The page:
President Biden had hoped that a sweeping student loan forgiveness program would be one of his signature achievements, but the courts blocked his plan to cancel up to $10,000 in federal college debt for millions of borrowers (and up to $20,000 for Pell Grant recipients).
The Supreme Court is keeping the program on ice until it hears the case in February, but Biden is staring down a 6-3 conservative majority — and the plan’s proponents are not optimistic. Is it a good thing that the president’s student loan forgiveness plan will probably die in the courts, or will the economy benefit if it somehow survives? Let’s explore the question and the possible outcomes.
Unsurprisingly, Americans Disagree on the Subject
A new GOBankingRates survey of more than 1,000 American adults reveals a broad variety of opinions on the subject.
Around 44% believe that student loan forgiveness would have only a minor impact on the economy, with a roughly even split between those who think that minor impact would be good or bad. Around 16% expect it to have no impact at all.
The remaining 40% believe that college loan forgiveness would have a major economic impact — 24% worry that it would do significant damage and just 16% believe it would bring significant benefits.
According to the U.S. Census Bureau, roughly 38% of the country earned either a bachelor’s degree or an advanced degree. That’s nearly identical to the roughly 39% of respondents who think the economy would benefit from forgiving student debt.
Also unsurprisingly, the oldest Americans — those least likely to have gone to college and most likely to have paid off any loans if they did — are the group that most opposes the plan by far. Those most in favor of it are the 25-34 demographic, which happens to hold most of the country’s student debt.
Now let’s get into what the experts think…
It’s a Tough Sell for America’s Non-Degree Majority
The Congressional Budget Office (CBO) estimates that Biden’s plan would cost $400 billion in taxpayer money. That’s a tough pill to swallow for the countless people who skipped college because they weren’t sure the degree’s ROI would ever outweigh the debt required to earn it.
Biden’s plan requires them to pay for other people to get the degree but dodge the bill.
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“I think student loan forgiveness is generally not good for the economy, or society in general, because it sends the wrong message,” said Andrew Griffith, CPA, associate professor of accounting at the LaPenta School of Business of Iona University.
In October, Intelligent.com published a widely circulated study that didn’t help the administration’s case. It found that nearly three out of four loan forgiveness applicants planned to use the money for non-essentials like vacations, new smartphones and even drugs and alcohol.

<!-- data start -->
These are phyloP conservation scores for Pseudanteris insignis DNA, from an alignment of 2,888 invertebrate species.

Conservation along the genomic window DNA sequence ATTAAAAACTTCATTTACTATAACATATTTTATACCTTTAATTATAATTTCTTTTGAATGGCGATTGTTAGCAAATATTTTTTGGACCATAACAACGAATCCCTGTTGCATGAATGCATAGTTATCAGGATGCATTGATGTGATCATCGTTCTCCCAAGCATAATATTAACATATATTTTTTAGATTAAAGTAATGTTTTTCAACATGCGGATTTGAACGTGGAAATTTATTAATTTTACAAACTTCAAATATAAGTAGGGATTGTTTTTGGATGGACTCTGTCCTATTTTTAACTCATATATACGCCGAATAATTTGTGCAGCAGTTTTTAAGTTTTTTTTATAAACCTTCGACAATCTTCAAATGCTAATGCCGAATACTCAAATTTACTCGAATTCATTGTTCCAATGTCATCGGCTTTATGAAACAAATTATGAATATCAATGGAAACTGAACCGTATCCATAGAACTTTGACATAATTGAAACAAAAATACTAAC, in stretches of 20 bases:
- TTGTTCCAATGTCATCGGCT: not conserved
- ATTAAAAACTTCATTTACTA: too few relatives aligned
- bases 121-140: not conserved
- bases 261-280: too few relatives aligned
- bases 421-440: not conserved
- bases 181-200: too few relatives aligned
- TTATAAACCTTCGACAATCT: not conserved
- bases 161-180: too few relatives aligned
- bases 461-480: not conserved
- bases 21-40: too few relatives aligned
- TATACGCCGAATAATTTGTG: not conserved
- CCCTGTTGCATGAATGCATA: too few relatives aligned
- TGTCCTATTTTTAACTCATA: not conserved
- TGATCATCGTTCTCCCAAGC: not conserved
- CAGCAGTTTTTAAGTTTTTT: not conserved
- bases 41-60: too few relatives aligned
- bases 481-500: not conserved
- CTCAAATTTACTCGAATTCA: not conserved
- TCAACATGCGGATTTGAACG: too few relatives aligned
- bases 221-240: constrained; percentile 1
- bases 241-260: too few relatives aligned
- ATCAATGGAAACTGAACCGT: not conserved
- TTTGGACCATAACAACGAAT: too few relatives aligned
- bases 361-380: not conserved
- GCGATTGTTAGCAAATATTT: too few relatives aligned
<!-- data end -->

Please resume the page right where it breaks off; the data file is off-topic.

“I do not believe student loan forgiveness would make the economy stronger,” said Tom Siomades, chief investment officer of AE Wealth Management. “Most student loan holders said they would use the ‘extra’ cash to travel and dine out. This flies in the face of the reasons given for loan forgiveness, which was that the loans were a financial burden preventing the borrowers from getting on with their lives and buying a house or getting married and starting a family.”
Siomades also argued that a $400 billion injection of what recipients see as found money could add inflationary pressures to all the wrong segments of the economy — most notably airlines, hotels and restaurants.
Millions of Struggling People Would Get Real Long-Term Relief
On the other hand, proponents say the country needs an educated population to compete in an information-based global economy, and that years or decades of debt shouldn’t be the only path to new-economy jobs.
Advocates say that Biden’s plan benefits only low- and middle-income households, and that if there are billions available for things like agricultural subsidies that make fresh vegetables expensive and high fructose corn syrup cheap, then why not invest in ordinary people?
“The government has bailed out auto manufacturers, airlines, banks, and more,” said Jay Zigmont, Ph.D., CFP, and founder of Childfree Wealth. “Why not bail out [people with] student loans? While I don’t agree with the way they went about forgiveness, the average American needs a break.”
Sarah Jane Paulson, CFP, founder of Valkyrie Financial, sees many of the millennials she works with missing important financial milestones because of college debt.
“In my view, relieving student loan debt is crucial for the next 60 years of our economy,” she said. “If we do see a recession in 2023, releasing borrowers from their student loans will unlock a flood of money that could certainly benefit our economy.”
Even Those Opposed Agree That the System Must Change
Most experts on both sides agreed that the current system is unfair, inequitable and unsustainable — even if they disagree on how to fix it.
“What we really should do is tackle rising tuition and the need for student loans in the first place,” said Zigmont. “But for now, we can at least give people some breathing room. If we can’t do forgiveness, we probably need to revise the bankruptcy rules to allow for an easier discharge of student loans.”
Griffith thinks that student loan forgiveness should be available only to those who intentionally pursue a career path with below-market wages that serves the public, like a government agency or non-profit that focuses on serving the disadvantaged.
But he, too, thinks the system is fundamentally flawed.
“The nation needs to take responsibility when regulatory oversight of an aspect of our economy fails to protect those who are being exploited by its predators. In that situation, a government agency should step in to right the wrongs for the victims and it should change the regulatory environment to prevent this from happening again,” he said.
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